The helicopter picked them up three hours after they had started.

“When we thought about it, all we had accomplished was going down this horrible hillside and getting torn up by the brush and yellowjackets,” Kiester says.

Helicopters are necessary for surveying in remote parts of Alaska, but they can occasionally cause difficulties. Once on a remote mountain ridge, Kiester got out of the helicopter and sat down on his backpack.

“The rotor wash kinda kicks up on those ridges and I didn’t want it to catch the backpack. But at the same time, I needed to unload the rest of the gear from the belly pot of the helicopter. So I stood up for just a second and as soon as I lifted up off that backpack I watched it roll to the edge, and it kind of teetered on the edge for a second and then it went over.

“The helicopter pilot flew down along the path of the backpack and was giving me a play-by-play of what was happening. ‘Oh, your lunch fell out. Oh, your rain gear came out; looks like some maps just flew out; an orange pack came out – it contained a $20,000 GPS unit. Thankfully the GPS was OK but my lunch was blown apart.

“It was like a 45-degree slope, but I was able to pick my way around and climb to the bottom. Everything was strewn out in this long run down the mountain and this orange bag had gone all the way down. The Trimble R8 fell 1,500 feet but it still worked. It took me three or four hours to get back up.”

Still, Kiester says surveying in such desolate places as only Alaska can provide is rewarding work, and he enjoys the challenges of the job. But what is his favorite part?

“The camaraderie,” Kiester says emphatically. “It’s the relationships with my coworkers. [Cadastral survey] is a tight group, and we have a lot of these shared experiences. It’s a family.”

Last season, Kiester’s team surveyed roughly 80 townships (totaling almost two million acres) setting corners every two miles. It took months to complete. Many of these surveys support land patents pursuant to either the Alaska Statehood Act or the Alaska Native Claims Settlement Act — two laws that shape a major part of BLM Alaska’s mission.

It’s all about the technique

BLM Alaska survey jobs can be broken down into three areas: U.S. surveys, town sites, and large rectangular survey. Photogrammetry (surveying using specialized GPS enabled photographic gear) and line running are specialized techniques that can be used to complete these surveys if necessary, though they are not always required.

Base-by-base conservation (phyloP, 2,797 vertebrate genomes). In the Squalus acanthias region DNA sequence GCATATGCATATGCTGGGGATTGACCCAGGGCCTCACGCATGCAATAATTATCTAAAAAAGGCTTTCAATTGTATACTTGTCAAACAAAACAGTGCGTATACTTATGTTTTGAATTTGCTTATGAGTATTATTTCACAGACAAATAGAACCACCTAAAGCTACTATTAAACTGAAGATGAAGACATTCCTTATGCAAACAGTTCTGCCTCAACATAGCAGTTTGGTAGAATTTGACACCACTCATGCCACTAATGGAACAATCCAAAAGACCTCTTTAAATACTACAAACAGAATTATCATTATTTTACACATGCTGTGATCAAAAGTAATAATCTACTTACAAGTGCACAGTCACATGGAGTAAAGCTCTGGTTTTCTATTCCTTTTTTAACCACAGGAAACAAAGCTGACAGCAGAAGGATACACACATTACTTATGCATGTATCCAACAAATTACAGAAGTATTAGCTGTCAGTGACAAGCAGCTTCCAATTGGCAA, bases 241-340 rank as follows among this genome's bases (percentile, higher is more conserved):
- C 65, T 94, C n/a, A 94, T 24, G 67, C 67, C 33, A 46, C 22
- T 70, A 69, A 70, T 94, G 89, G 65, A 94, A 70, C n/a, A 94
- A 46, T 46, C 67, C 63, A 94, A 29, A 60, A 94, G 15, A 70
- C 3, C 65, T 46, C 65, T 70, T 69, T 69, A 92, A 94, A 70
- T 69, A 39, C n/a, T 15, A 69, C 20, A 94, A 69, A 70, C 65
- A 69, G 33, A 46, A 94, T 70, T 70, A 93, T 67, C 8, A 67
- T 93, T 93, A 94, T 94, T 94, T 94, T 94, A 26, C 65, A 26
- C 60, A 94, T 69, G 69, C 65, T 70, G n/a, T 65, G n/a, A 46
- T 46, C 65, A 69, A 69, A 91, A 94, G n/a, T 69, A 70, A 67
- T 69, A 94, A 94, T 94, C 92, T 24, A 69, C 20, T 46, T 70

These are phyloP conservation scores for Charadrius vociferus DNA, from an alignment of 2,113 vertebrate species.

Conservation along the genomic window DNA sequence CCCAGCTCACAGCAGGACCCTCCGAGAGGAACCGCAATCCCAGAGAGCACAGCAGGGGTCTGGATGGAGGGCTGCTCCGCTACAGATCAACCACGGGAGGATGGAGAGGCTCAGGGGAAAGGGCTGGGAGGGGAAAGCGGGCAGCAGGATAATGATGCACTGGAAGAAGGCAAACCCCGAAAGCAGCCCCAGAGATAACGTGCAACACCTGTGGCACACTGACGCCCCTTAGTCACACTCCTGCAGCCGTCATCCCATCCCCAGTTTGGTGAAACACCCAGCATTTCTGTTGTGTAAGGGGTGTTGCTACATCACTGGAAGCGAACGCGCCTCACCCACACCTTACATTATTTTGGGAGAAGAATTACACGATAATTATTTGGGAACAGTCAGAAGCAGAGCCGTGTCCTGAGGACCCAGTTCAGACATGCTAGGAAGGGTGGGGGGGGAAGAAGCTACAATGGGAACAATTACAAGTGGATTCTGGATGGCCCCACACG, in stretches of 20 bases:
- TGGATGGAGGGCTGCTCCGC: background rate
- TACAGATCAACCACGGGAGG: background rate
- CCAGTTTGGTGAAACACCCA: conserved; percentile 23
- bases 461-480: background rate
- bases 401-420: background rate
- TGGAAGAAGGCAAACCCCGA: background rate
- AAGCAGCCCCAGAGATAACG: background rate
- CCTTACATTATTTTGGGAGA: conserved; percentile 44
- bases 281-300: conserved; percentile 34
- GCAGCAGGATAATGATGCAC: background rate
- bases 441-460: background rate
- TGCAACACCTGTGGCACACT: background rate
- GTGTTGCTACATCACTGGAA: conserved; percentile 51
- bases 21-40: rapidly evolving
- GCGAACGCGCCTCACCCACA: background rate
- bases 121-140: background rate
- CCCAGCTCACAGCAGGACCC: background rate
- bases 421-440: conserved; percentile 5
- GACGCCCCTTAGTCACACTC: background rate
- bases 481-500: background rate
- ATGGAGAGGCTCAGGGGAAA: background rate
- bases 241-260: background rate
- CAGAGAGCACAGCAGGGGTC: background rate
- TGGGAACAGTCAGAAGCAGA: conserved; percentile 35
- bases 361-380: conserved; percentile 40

U.S. survey is an official sur­vey of federal land boundaries performed by the U.S. government. Though other federal agencies survey the lands they manage, only the BLM does U.S. survey.

“U.S. Surveys are typically smaller metes-and-bounds surveys that often grant ownership to a single individual,” Kiester explained. “We are using them in Alaska most often to designate Native Allotments.”

Townsite survey is where the BLM surveys lands conveyed for use as a townsite. While this kind of survey work is uncommon or rare in the Lower 48, it still happens in Alaska because of lands conveyed under the Alaska Native Claims Settlement Act or the 1926 Alaska Native Townsite Act.

Rectangular survey in Alaska is performed using a helicopter because of the size of the area being covered. It is usually original survey work and involves multiple townships (each township is 36 square miles). This is usually shot  using GPS instruments that are precise within fractions of an inch. Calibrating them involves the GPS unit collecting  satellite data from a known location for several hours, but once calibrated, they’re among the most accurate instruments available.

Photogrammetry is a more recent addition to the survey arsenal, and it is incredibly efficient. Kiester is one of two people in BLM Alaska who is trained in the technique.

“We have to measure a lot of the water boundaries in Alaska,” Kiester says. “The way we were doing that is a surveyor would literally walk along the bank of a [waterbody] with a GPS or fly over it with a helicopter super low and slow, which is kind of dangerous.”

Kiester says they now fly in a Cessna 180 at higher altitudes with a belly-mounted camera shooting photos every one to four seconds. They later stitch all the photos together using known reference points (usually landmarks associated with a GPS coordinate).

“We end up with really accurate representations of those water boundaries,” Kiester says.

The photogrammetry work pays off when it’s used to confirm water boundary descriptions in survey records, but it’s also helpful in other ways.

A BLM Alaska survey team used photogrammetry in a joint mission with the state of Alaska to support damage assessments following a 7.1 magnitude earthquake near Anchorage. The technique was used to measure how far the ground shifted in some areas, especially along roadways.